spaceSpace and Physics

More Cracks Found In Russian International Space Station Section


Dr. Alfredo Carpineti

Senior Staff Writer & Space Correspondent

clockAug 31 2021, 17:31 UTC
The International Space Station

The International Space Station. Image Credit: NASA

The International Space Station (ISS) is showing its age. After decades orbiting our planet, problems have begun to pop up with regularity. Among them, there are leaks, cracks, and even problems with the oxygen supply. A senior Russian engineer now reports that cracks have appeared on the Zarya module of the ISS, which is used for storage as well as the ongoing problems to the Zvezda module, which houses the cosmonauts.

Russia's state-owned RIA News sat with Vladimir Solovyov, chief engineer of Moscow-based company Energia and the prime contractor for Russia's human spaceflight program, talking about the current conditions of the Russian segments of the ISS and the potential of a completely Russian space station in the near future.


Among the many questions, the interviewer asked about the ongoing issues with the leaks from the Zvezda module. The situation is not dramatic – if left alone, the station would lose about half a kilogram of air per day, which is manageable but not ideal. Cosmonauts have applied sealant twice already but the leaks continue, so the transition chamber to the module is kept closed. That said, the team is determined to find all the leaks and close them.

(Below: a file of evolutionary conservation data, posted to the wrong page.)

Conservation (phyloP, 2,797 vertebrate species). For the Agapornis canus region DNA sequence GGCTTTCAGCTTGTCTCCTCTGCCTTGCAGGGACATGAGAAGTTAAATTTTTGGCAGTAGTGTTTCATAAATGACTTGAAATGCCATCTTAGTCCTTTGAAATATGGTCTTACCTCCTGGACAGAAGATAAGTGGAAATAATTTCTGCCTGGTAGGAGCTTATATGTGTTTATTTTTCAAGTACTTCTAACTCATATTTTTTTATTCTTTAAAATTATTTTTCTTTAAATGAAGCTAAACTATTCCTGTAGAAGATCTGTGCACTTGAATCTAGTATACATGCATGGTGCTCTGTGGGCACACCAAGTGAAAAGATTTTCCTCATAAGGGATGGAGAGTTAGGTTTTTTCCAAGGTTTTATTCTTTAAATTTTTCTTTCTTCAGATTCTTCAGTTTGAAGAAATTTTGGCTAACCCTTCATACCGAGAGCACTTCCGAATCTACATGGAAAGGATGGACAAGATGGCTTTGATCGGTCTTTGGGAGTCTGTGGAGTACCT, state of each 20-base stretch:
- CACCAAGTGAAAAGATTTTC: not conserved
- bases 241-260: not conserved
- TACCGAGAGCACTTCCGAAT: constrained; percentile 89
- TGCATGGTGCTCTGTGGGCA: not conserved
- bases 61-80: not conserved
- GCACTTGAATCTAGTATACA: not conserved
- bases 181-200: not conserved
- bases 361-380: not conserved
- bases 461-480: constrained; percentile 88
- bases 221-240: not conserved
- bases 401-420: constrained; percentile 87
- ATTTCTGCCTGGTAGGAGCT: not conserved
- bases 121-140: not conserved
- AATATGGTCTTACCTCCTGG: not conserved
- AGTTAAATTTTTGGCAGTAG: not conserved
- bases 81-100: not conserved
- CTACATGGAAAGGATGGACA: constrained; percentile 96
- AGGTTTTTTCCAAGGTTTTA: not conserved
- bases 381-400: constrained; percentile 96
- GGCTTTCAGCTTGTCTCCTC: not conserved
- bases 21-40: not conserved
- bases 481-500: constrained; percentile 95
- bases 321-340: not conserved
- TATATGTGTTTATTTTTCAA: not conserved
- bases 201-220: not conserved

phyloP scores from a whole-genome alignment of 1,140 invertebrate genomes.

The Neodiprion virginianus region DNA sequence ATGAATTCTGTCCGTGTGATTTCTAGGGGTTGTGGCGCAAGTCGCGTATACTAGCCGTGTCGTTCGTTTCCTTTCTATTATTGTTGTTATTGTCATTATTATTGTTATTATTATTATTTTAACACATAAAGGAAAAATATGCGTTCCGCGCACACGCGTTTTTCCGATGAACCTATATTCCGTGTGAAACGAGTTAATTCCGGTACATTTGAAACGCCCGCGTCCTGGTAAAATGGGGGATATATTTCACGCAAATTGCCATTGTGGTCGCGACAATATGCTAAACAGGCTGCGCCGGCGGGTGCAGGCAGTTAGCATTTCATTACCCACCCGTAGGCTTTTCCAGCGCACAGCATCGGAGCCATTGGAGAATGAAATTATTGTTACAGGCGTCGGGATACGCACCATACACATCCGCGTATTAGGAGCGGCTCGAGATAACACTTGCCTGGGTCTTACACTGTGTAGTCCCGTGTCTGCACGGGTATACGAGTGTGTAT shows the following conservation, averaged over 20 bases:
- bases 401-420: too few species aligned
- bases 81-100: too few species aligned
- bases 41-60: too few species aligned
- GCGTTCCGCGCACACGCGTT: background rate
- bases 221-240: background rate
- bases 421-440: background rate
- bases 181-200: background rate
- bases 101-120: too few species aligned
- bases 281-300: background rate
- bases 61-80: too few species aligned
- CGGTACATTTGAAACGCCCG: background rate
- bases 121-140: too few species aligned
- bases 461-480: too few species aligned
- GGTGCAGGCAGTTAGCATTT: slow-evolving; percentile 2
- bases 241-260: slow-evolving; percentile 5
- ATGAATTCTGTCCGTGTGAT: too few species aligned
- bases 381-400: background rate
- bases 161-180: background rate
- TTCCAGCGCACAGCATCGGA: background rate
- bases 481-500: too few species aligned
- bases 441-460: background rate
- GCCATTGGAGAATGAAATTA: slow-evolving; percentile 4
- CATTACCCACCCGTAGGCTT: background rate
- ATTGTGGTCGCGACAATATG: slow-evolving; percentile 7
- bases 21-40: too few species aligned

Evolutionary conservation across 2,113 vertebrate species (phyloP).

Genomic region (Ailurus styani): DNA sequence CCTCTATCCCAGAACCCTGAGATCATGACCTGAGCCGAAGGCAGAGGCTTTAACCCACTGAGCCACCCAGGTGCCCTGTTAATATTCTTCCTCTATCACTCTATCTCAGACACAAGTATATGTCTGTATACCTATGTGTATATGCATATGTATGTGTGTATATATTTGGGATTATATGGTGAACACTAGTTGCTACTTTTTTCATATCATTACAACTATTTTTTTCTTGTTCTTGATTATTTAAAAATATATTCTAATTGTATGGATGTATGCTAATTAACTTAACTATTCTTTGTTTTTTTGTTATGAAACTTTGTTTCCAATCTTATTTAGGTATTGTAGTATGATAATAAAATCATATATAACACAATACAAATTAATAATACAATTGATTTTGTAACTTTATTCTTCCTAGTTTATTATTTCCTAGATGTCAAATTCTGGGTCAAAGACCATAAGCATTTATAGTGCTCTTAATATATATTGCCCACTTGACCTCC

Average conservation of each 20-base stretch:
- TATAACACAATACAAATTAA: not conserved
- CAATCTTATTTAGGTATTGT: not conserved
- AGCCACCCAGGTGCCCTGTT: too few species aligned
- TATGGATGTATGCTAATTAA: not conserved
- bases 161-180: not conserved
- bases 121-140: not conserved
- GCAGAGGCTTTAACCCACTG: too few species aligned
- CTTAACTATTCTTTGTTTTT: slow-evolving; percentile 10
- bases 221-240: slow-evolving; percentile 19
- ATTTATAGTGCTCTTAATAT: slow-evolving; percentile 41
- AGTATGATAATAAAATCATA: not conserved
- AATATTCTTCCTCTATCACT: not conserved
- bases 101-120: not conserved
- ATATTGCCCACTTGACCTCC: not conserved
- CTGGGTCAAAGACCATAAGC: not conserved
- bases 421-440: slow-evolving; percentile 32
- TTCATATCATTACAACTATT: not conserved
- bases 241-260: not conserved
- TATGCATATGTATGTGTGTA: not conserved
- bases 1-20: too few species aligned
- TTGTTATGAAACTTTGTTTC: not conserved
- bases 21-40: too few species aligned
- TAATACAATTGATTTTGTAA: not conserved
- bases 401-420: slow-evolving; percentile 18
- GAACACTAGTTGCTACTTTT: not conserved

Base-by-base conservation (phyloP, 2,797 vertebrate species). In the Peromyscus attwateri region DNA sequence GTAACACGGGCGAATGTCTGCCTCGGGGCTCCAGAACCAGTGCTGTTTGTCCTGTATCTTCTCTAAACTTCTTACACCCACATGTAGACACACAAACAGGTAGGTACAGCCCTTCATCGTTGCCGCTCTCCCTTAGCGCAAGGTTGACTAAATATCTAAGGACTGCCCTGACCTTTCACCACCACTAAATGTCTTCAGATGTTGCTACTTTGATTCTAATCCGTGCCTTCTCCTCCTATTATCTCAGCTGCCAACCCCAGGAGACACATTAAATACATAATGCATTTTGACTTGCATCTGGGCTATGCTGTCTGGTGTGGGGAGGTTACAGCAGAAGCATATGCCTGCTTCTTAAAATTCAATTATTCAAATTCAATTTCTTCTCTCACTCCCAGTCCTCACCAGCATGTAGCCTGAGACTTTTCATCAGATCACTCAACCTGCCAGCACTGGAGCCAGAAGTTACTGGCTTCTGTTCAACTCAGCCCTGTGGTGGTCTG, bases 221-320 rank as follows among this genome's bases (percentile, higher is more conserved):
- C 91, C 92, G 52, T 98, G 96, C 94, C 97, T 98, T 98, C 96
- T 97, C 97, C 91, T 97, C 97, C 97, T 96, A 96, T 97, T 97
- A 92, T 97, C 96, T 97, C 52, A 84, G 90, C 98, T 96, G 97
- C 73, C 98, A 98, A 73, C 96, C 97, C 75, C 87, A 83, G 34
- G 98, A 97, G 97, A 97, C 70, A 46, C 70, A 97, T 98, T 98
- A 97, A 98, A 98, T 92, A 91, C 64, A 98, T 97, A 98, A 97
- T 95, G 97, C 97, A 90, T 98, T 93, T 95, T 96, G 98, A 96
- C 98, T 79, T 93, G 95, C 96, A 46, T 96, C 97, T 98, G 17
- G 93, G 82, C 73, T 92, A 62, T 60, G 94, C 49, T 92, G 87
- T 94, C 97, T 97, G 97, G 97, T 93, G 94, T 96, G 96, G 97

The cause of the cracks is uncertain, but they could be due to the welding of the modules as well as vibrations that the space station has experienced over time. And the latter could be true also for the Zarya module, which has only got superficial cracks currently.

"Superficial fissures have been found in some places on the Zarya module," Solovyov said, as translated by Reuters. "This is bad and suggests that the fissures will begin to spread over time."


The interview also touched on the recent mishap with the Nauka module, the latest one to be launched and attached to the ISS. Hours after it had docked, its jet thrusters turned themselves on, pushing the entire space station out of its expected orbit.

Solovyov thinks that keeping the ISS as it is past 2025 is risky, and he stressed that it’s why Russia is thinking of building its own space station. That said, Russia had previously said they’d be open to continue the international partnership past 2024.

Stakeholders are currently deciding what the future will look like for the ISS beyond that date, with many focusing on a lunar space station, dubbed the Lunar Gateway, as a new international outpost in space.


[h/t: RIA News


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